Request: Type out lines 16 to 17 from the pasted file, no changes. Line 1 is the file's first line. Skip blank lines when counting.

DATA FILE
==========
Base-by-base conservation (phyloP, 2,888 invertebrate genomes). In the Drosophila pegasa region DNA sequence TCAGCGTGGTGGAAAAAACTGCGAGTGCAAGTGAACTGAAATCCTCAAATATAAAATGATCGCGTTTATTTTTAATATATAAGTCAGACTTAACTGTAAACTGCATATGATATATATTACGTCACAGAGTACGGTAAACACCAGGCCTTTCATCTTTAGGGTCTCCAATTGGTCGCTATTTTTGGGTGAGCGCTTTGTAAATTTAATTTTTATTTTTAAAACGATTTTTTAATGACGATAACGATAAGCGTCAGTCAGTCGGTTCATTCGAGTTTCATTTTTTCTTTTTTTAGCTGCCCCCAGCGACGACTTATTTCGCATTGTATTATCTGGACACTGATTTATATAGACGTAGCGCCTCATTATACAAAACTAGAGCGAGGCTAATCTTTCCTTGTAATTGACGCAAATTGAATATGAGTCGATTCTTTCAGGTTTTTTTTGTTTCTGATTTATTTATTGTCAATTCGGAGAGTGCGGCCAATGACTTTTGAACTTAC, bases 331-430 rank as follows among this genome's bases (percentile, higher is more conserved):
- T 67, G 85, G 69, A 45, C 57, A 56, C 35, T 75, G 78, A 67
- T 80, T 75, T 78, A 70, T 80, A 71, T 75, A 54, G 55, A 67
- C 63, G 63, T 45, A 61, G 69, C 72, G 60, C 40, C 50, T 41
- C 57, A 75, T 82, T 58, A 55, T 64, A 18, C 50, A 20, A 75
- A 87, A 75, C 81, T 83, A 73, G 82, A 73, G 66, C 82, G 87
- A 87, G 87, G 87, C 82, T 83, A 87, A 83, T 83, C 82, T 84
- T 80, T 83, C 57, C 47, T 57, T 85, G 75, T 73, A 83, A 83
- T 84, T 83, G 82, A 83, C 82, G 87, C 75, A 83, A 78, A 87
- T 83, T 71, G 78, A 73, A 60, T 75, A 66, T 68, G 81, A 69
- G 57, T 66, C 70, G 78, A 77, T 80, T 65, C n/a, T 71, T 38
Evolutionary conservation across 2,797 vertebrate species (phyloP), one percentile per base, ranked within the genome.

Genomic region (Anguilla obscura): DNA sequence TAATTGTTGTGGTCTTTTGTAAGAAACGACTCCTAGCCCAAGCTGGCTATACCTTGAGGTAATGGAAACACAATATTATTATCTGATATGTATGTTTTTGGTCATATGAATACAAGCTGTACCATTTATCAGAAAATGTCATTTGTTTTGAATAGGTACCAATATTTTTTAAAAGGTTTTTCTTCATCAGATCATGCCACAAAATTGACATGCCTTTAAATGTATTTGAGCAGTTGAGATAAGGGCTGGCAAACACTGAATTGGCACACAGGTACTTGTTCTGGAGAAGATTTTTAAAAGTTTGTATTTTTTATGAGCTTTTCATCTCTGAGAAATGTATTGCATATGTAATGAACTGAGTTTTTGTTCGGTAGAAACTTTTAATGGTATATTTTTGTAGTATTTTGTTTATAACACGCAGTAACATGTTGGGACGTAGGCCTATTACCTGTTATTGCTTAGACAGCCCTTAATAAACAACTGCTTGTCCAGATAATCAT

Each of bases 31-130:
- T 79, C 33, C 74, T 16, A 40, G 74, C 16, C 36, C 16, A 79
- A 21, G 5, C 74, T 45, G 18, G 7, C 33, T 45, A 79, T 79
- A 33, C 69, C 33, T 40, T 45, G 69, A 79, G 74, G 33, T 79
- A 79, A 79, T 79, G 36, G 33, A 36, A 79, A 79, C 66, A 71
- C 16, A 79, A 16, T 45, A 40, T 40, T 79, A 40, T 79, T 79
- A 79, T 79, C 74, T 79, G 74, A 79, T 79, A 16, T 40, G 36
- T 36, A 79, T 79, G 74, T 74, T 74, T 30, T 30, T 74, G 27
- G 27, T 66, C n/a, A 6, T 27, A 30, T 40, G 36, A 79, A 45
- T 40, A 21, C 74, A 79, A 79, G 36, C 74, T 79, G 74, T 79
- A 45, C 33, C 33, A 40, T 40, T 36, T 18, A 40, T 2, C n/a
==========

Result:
- A 21, G 5, C 74, T 45, G 18, G 7, C 33, T 45, A 79, T 79
- A 33, C 69, C 33, T 40, T 45, G 69, A 79, G 74, G 33, T 79